Oil major ConocoPhillips (NYSE:COP) will spin off its refining, transport and chemicals business into a separate entity on May 1st.  The newly formed company will be called Phillips 66 – after the company’s popular retail brand and will focus on the growing pipeline and chemicals business. Phillips 66 will look to curtail its involvement in the refining business because of challenging conditions in the industry. Other vertically integrated oil majors such as BP (NYSE:BP) are also looking to cut exposure to the cyclic refining business to focus on upstream activities.
We have a near $80 price estimate for ConocoPhillips, which is at a 10% premium to the current market price.
- Weak Commodity Prices Drive Down ConocoPhillips’ 1Q’16 Earnings; Company Cut Capex Guidance To $5.7 Billion
- ConocoPhillips’ 1Q’16 Results To Remain Weak As The Commodity Downturn Deepens
- How Has ConocoPhillips’ Production Mix And Price Realizations Changed Over The Last 6 Years?
- How Will ConocoPhillips’ Revenue Move If Crude Oil Prices Rebound To $100 Per Barrel By 2018?
- How Will ConocoPhillips’ Revenue Change If Crude Oil Prices Average $50 Per Barrel In 2018?
- What Is ConocoPhillips’ Fundamental Value Based On 2016 Estimated Numbers?
Shift in focus to higher margin mix
ConocoPhillips has been actively pursuing the sale of its refining assets in the U.S. after its downstream margins took a hit last year because of high crude oil prices and lower end-demand from customers.  Last year, the company announced that it would be spinning off its downstream and transportation business to focus on upstream exploration and production activities, which are generating higher rates of return. The refining, transportation and retail arm, which will now operate under Phillips 66, will also focus on high growth sectors such as chemicals and pipelines. Investments for the two streams will double (as a percent of total capital outlay) by 2015.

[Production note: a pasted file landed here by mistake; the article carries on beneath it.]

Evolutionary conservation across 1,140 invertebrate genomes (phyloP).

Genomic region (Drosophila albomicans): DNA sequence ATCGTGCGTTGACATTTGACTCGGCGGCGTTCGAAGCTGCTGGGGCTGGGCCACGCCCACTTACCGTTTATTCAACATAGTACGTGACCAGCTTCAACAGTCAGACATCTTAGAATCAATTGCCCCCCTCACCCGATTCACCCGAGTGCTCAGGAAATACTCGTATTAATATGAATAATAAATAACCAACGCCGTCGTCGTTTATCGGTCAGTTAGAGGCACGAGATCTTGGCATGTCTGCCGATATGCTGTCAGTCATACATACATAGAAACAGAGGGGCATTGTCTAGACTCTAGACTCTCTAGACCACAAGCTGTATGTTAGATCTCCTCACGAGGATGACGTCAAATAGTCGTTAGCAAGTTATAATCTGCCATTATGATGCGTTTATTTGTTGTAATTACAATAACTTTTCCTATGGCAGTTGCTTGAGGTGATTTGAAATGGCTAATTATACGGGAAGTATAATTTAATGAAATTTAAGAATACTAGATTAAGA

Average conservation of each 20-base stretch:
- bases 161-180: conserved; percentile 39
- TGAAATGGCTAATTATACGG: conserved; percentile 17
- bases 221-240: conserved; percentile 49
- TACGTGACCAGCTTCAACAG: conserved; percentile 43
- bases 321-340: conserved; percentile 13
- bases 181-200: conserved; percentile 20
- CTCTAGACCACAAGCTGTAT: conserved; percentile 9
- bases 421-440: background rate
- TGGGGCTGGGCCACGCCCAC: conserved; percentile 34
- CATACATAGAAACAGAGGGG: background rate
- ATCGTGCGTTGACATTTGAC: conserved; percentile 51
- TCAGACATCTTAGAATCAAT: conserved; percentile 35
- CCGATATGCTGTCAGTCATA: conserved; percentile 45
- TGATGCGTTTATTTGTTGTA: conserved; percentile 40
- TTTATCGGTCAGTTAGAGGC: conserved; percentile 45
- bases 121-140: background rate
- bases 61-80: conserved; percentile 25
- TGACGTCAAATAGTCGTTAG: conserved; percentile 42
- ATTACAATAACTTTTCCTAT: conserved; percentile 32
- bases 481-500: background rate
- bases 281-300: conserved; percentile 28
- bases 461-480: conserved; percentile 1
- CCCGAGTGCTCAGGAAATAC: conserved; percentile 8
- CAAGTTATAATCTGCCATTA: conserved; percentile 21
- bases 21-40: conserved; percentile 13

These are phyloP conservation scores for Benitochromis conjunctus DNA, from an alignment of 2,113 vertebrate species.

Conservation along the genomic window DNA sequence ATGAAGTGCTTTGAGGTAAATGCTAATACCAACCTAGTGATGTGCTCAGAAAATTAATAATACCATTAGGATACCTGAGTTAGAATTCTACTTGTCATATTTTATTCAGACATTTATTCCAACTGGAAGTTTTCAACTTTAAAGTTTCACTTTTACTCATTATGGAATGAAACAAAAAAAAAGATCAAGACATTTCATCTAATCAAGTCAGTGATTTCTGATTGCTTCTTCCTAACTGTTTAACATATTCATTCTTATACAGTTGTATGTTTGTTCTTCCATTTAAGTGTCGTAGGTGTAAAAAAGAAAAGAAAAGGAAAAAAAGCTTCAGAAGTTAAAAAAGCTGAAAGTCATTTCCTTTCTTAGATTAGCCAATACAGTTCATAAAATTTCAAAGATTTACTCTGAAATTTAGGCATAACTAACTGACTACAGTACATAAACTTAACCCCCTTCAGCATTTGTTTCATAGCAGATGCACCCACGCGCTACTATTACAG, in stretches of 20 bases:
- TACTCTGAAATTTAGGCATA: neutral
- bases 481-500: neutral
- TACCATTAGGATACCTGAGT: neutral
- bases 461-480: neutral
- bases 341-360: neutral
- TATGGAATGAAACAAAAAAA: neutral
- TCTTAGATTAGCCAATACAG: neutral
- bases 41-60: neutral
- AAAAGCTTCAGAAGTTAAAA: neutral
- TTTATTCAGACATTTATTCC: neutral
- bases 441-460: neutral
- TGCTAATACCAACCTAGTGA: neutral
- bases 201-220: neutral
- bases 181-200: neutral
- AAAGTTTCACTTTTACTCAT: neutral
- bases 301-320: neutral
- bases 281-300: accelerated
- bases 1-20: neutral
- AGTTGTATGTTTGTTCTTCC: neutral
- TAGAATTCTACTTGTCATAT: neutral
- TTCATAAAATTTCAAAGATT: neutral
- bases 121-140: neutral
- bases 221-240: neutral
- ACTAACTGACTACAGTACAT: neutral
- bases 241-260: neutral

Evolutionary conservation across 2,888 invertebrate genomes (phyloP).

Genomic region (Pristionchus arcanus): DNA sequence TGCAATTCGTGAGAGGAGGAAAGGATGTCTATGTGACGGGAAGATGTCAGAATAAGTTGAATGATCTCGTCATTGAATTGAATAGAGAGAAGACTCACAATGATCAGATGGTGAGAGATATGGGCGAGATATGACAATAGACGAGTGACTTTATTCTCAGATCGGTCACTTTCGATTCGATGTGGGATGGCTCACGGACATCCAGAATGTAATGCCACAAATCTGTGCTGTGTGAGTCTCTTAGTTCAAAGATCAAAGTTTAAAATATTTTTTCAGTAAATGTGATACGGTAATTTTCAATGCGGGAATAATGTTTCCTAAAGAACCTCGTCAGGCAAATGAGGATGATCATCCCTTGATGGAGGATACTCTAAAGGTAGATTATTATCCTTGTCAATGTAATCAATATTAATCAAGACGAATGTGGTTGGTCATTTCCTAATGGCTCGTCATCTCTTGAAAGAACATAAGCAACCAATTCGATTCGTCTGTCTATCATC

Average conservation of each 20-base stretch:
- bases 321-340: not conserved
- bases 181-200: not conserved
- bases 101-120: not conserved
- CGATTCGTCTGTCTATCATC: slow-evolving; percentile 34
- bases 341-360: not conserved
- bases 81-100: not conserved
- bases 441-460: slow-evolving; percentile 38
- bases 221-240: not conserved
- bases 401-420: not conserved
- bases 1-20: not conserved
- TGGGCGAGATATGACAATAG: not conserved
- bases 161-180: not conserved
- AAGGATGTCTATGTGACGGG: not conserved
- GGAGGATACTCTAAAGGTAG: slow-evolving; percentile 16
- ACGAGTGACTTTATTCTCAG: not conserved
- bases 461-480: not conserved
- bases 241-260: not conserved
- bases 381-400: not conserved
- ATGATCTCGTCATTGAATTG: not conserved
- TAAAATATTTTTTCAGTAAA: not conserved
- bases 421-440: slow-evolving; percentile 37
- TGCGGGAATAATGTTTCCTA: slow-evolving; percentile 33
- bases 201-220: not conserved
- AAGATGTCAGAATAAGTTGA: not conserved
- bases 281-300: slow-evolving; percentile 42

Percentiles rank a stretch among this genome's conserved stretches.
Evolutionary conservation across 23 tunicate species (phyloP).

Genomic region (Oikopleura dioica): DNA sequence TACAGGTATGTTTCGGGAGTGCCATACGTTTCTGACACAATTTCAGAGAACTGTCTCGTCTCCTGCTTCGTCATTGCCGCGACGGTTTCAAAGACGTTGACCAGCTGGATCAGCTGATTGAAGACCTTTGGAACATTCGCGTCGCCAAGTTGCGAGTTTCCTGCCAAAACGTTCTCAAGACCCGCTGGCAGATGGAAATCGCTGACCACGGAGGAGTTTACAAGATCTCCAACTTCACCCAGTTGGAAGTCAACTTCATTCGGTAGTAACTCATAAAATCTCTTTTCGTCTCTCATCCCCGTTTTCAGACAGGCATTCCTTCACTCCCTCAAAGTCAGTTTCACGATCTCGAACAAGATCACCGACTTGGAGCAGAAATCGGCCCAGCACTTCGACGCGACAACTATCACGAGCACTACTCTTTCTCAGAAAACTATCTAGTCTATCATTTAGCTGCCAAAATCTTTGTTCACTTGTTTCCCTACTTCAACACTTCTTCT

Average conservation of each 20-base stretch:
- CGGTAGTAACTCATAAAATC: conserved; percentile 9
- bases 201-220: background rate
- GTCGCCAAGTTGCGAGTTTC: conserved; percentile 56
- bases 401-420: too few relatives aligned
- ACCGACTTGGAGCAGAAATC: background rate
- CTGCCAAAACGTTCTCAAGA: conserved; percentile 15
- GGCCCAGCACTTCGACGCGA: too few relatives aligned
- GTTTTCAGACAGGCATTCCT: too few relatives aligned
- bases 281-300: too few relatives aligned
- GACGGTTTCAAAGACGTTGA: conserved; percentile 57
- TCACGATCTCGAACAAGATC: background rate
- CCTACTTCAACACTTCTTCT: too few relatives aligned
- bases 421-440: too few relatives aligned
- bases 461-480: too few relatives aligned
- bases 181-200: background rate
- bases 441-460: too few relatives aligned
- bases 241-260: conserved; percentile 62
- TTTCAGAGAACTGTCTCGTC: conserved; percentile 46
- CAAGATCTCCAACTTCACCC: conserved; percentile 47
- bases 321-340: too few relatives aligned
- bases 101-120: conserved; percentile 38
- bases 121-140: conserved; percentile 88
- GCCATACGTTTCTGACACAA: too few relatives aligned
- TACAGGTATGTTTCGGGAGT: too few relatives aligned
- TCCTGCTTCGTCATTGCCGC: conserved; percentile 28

Phillips 66 will also look to reduce its exposure to the refining business. Refining margins have been hit by high crude prices and weak retail demand in the U.S. Gasoline demand in the U.S. in March fell by 5% compared to the same month last year because of high fuel prices. 
East coast refineries have been hit particularly hard due to their reliance on sweet crude imported from Europe and Africa. Prices of light crude such as Brent have been trading at a significant premium over the past few quarters, hurting these refineries further. The above chart gives a break-up of our price estimate for the company.Notes:
- Phillips 66 Looks to Pipes to Blunt Refining Volatility, Bloomberg [↩] [↩] [↩]